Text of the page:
Kihon is the key to Kata and Kumite, the foundation builder to correct technique in Kumite and in Kata. Without these prerequisite elements, Kumite will be a variant outside of karate precepts. Kumite practice with foundations in practice of Kihon, with its focus on kata, is an essential means directly related to purposeful Kumite practice in the Dojo and in competition . Skills considered as essential elements for Kumite execution, has its foundations and origins in Kihon and Kata.
- How far can I go forward or back
- How far does my technique go, or that of the partner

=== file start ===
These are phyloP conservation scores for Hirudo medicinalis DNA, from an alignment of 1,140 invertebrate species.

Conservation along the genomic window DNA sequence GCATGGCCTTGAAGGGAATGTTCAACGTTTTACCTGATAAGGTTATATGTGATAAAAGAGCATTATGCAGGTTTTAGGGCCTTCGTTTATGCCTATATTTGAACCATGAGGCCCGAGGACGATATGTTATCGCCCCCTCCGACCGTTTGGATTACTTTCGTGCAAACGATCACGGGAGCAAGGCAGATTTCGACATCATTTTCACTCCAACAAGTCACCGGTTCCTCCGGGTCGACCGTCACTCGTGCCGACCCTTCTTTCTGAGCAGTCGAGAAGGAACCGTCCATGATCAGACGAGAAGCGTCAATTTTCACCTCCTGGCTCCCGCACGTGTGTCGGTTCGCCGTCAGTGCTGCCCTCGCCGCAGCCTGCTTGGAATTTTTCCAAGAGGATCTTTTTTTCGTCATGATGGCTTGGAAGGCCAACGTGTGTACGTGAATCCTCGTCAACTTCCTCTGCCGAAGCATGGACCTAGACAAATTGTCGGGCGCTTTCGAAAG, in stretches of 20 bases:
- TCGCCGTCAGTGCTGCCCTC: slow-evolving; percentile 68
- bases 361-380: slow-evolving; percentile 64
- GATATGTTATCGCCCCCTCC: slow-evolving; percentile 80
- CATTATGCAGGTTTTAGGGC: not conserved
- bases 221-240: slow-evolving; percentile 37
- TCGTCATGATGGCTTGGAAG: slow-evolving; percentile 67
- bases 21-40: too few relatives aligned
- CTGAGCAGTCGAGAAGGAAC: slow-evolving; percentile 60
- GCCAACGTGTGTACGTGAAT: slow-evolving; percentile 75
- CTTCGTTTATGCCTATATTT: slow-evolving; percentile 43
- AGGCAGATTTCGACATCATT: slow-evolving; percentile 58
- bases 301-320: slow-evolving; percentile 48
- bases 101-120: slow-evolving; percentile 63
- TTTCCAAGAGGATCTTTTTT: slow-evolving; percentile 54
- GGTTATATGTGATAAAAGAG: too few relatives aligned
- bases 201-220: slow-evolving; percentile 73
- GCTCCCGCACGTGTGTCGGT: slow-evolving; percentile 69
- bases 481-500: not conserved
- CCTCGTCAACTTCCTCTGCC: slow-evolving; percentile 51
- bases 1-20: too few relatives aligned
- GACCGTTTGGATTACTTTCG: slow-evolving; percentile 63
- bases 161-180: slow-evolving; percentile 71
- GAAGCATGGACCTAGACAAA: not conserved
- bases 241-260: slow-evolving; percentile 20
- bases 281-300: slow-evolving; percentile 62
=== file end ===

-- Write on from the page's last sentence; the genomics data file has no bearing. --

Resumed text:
- From where do I have to start
- At what distance does the technique have an effect
Sensing the Target
- What is the objective and why
- Where do I meet the partner exactly
- Which body parts do I use
- How does it feel to make contact, or get hit
- How can I reduce/increase my effectiveness
Co-ordinate the Movement
- How do I use my legs, hips, torso and shoulders
- What is the right timing for the movement
Focus on Opponent/Partner & their Technique
- Concentration on the "goal"
- What is the correct timing for the defence
- Implementation of technique
- Movement in space
- Hardening physically and psychologically
- Managing the fear of being hit
- Development of assertiveness
- Avoiding anger and aggression
- Attain serenity in demanding situations
MA means the space between two contestants or the time between two actions.
There is the MA between techniques in Kata, while in Kumite it can be the distance between the opponents.